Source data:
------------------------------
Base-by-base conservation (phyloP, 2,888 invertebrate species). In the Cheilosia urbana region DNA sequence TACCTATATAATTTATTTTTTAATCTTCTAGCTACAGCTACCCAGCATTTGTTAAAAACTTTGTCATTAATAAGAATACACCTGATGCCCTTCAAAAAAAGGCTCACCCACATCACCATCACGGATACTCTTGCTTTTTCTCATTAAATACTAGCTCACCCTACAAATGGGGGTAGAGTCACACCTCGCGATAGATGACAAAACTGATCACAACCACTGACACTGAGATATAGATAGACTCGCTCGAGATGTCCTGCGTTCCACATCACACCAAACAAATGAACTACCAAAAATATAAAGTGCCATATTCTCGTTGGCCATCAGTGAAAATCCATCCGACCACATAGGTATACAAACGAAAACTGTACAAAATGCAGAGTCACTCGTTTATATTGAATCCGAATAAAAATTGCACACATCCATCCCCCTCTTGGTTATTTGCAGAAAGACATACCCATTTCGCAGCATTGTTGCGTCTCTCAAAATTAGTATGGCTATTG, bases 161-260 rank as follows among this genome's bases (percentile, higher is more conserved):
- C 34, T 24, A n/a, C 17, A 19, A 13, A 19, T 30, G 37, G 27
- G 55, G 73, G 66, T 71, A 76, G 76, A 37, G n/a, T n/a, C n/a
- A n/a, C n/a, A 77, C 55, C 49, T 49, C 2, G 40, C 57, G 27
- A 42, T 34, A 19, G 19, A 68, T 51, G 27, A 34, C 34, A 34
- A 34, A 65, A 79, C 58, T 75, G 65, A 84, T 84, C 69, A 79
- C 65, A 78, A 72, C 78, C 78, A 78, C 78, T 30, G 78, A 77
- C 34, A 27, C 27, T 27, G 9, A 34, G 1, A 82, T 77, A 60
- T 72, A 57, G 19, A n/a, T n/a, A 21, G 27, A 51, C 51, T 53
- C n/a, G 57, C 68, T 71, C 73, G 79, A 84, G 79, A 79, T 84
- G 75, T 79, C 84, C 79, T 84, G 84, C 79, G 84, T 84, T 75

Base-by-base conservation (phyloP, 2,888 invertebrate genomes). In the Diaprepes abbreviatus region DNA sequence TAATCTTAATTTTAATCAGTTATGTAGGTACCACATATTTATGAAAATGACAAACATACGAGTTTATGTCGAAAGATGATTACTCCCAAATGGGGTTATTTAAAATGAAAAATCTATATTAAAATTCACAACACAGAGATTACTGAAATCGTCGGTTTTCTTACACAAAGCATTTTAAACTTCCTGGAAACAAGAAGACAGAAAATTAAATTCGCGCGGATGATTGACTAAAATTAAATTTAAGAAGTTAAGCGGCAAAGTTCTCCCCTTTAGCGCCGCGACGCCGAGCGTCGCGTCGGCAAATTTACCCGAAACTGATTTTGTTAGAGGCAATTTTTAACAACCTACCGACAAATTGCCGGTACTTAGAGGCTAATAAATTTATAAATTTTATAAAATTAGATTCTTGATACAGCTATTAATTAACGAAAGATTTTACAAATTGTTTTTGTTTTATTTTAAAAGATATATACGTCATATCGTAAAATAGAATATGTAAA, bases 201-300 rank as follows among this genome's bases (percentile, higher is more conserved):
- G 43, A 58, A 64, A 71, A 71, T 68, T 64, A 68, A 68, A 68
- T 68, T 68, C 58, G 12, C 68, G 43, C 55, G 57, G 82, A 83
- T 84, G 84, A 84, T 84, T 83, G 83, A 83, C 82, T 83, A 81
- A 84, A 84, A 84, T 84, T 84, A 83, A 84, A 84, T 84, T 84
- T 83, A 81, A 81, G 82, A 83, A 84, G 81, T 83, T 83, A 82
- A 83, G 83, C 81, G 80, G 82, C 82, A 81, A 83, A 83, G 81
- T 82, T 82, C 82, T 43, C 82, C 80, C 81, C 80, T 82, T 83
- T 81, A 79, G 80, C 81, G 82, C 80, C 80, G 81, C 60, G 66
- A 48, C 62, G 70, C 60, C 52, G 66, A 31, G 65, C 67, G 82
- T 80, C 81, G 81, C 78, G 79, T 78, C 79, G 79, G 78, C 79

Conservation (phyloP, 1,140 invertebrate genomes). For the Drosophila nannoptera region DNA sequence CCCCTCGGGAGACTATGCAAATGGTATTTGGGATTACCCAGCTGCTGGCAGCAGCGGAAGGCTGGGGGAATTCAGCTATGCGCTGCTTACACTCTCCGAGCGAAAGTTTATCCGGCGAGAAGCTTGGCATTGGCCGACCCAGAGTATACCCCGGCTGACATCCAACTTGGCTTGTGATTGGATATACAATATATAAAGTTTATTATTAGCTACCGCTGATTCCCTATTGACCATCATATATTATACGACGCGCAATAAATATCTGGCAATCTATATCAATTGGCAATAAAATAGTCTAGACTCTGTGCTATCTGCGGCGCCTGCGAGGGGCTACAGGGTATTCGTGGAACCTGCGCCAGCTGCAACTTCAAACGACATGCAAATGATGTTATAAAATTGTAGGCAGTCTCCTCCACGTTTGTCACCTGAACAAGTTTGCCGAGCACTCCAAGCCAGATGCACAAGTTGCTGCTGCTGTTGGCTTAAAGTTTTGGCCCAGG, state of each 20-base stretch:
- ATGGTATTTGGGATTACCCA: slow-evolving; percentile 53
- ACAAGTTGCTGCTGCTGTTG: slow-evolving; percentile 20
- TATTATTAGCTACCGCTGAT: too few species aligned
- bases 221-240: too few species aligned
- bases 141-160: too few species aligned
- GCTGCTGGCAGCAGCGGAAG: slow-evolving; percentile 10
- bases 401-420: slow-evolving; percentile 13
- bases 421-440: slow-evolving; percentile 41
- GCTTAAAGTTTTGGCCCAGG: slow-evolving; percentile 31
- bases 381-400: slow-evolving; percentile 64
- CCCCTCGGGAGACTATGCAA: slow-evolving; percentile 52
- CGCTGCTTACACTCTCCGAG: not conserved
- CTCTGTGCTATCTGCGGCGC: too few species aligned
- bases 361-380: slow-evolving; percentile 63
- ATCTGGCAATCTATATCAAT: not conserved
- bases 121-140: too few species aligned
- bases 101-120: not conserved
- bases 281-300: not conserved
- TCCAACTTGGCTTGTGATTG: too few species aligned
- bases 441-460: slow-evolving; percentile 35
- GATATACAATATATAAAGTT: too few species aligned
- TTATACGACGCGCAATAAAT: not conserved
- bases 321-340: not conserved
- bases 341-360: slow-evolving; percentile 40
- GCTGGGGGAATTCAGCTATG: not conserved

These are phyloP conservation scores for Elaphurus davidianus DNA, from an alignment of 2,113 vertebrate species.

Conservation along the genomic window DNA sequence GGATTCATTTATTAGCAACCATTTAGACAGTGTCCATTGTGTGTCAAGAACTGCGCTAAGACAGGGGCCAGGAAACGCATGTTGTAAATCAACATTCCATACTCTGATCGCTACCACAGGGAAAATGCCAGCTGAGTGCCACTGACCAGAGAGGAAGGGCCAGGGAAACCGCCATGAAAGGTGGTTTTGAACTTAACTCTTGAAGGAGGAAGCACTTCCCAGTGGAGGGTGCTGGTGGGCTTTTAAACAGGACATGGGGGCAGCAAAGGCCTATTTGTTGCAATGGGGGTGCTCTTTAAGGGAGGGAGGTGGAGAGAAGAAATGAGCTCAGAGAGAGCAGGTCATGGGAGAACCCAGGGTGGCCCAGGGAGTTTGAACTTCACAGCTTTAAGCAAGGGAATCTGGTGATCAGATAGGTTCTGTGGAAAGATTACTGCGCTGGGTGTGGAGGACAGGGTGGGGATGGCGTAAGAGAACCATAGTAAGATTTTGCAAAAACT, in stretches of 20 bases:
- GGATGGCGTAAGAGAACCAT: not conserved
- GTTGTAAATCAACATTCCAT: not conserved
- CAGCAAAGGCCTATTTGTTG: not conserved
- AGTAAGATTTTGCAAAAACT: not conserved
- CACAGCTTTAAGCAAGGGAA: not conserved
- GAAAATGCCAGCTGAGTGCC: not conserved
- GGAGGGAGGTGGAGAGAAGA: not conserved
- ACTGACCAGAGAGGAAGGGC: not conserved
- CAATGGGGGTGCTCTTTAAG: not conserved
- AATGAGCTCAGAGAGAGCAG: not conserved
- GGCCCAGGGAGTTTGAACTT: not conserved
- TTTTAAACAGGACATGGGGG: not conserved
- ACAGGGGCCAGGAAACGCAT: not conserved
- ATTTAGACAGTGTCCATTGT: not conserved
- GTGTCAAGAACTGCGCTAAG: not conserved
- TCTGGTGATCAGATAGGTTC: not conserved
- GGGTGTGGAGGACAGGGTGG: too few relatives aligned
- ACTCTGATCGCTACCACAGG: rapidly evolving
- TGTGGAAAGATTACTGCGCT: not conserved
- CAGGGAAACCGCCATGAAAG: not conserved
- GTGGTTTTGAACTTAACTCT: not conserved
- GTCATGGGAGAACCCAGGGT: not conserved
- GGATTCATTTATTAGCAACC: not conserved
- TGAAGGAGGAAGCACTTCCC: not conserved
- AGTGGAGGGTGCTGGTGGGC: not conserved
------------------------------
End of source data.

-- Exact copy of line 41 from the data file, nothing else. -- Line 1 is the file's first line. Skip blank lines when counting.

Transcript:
- bases 281-300: not conserved